Today both Chinn, a certified yoga and Pilates instructor, and Cleveland still model occasionally, and Cleveland's daughter Anna, 23, is following in her mother's stilettos on the runway. "Pat chaperones her daughter backstage and shows us how they walked back then," says McKenzie. As for Burrows, he just launched a collection with Raven Denim, featuring pieces inspired by Pat and Anna, among others. "They're still my muses!" he says.
Meanwhile Hardison became an outspoken advocate for minorities in the modeling industry, founding the agency Bethann Management, where she advised the likes of Naomi Campbell, Iman, and Tyson Beckford. In 1988 she formed the Black Girls Coalition, to celebrate black models on the runway and in print, and today is an editor at large at Italian Vogue, where, in 2008, she contributed to its famous all-black issue. Hardison has also mentored countless up-and-coming models of all ethnicities through the years. "You can't be in the fashion industry and not know Bethann," says Diouf, a native of Senegal who now lives in New York. "I don't have a family here, so she's like my family."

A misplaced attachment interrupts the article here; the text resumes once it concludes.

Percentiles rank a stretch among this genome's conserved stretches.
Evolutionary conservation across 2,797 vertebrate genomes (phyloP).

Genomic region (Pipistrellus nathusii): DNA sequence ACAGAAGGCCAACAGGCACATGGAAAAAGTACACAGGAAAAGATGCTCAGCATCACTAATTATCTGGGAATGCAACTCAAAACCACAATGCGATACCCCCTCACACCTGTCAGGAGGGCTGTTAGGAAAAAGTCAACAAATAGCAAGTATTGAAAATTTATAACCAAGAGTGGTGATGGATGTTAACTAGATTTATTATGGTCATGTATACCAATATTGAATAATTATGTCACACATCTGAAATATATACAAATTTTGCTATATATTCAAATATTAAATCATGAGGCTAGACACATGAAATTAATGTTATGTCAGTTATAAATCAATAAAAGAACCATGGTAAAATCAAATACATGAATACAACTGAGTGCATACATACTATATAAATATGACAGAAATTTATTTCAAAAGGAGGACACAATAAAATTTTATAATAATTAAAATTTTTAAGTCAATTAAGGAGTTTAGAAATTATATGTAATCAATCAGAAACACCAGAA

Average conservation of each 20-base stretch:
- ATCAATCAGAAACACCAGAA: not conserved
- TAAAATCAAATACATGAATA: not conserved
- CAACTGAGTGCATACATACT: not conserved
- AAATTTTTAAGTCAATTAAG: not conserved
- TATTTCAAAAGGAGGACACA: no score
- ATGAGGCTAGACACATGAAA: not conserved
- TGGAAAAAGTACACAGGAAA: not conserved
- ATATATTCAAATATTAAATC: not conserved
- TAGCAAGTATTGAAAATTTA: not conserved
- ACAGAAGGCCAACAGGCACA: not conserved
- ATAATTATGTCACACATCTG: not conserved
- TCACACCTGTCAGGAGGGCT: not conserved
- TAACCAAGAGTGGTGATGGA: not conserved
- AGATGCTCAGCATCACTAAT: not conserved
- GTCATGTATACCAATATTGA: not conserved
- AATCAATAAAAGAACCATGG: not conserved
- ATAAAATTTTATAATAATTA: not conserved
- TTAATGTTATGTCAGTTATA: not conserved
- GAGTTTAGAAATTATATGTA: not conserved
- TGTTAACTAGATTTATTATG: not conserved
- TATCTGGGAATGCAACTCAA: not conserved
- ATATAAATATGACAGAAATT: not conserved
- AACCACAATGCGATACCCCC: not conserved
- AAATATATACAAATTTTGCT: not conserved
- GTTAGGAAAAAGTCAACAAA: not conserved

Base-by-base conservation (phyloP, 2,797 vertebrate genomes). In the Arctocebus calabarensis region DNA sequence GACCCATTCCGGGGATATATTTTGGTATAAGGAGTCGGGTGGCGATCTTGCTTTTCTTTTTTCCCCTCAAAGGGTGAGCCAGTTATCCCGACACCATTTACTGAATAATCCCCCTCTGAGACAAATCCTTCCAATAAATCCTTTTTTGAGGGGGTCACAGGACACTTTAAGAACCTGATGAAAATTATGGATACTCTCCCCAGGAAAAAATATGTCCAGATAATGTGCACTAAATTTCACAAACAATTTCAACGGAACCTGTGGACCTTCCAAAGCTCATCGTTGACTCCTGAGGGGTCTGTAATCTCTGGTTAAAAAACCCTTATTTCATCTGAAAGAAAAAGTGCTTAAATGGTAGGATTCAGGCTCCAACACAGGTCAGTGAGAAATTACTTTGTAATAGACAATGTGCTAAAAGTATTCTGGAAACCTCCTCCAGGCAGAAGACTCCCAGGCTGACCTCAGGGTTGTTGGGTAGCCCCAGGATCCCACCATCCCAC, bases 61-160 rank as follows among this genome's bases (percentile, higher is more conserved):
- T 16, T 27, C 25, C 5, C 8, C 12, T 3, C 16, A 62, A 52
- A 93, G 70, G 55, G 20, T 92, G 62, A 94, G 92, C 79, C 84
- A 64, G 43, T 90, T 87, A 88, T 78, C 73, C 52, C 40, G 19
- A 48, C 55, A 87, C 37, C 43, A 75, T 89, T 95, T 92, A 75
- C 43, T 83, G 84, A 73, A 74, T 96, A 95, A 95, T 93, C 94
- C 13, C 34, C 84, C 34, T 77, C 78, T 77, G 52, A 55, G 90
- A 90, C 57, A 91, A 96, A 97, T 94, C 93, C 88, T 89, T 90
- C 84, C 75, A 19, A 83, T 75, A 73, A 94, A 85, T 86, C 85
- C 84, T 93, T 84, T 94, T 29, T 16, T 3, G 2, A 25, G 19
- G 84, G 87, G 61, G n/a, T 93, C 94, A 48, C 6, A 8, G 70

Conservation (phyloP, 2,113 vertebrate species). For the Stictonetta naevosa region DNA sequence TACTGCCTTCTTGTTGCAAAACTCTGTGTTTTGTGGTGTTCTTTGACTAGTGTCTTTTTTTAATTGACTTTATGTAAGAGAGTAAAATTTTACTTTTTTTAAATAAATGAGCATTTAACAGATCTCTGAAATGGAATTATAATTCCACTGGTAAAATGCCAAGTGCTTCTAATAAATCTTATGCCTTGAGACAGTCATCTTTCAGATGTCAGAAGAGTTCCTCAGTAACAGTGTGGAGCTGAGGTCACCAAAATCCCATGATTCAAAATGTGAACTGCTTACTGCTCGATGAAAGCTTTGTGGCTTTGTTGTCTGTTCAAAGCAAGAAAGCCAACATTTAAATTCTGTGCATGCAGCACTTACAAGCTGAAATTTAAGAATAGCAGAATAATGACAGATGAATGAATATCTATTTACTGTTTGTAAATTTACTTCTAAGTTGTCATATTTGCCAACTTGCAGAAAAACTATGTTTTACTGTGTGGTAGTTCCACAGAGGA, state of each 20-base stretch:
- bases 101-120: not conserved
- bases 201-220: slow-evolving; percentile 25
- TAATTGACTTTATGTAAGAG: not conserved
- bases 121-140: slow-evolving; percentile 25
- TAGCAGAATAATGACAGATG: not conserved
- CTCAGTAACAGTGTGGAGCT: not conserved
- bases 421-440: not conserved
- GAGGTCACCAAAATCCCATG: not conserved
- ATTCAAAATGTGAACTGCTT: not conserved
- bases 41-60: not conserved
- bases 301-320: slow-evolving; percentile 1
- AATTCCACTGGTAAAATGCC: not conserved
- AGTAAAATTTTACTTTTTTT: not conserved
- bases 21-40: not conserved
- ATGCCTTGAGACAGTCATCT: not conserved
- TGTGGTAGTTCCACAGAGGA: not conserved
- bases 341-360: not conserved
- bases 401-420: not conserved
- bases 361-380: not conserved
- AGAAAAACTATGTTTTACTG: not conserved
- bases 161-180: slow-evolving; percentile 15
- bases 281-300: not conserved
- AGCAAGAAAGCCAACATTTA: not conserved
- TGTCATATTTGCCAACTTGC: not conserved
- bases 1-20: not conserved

While none of the models of either generation doubt there is still inequality in the fashion industry, all of them agree that the Battle of Versailles was a watershed moment for black models. "We had to stand up for our culture and make a difference for those who followed us," says Cleveland. She turns to the younger models and makes a sweeping gesture with her bejeweled hand. "They are beautiful, and they know it," she says. "Before, we didn't know."
Read More: See Pat Cleveland, Alva Chinn and Bethann Hardison model this season's most elegant looks with the models for whom they paved the way
The Best of Spring Fashion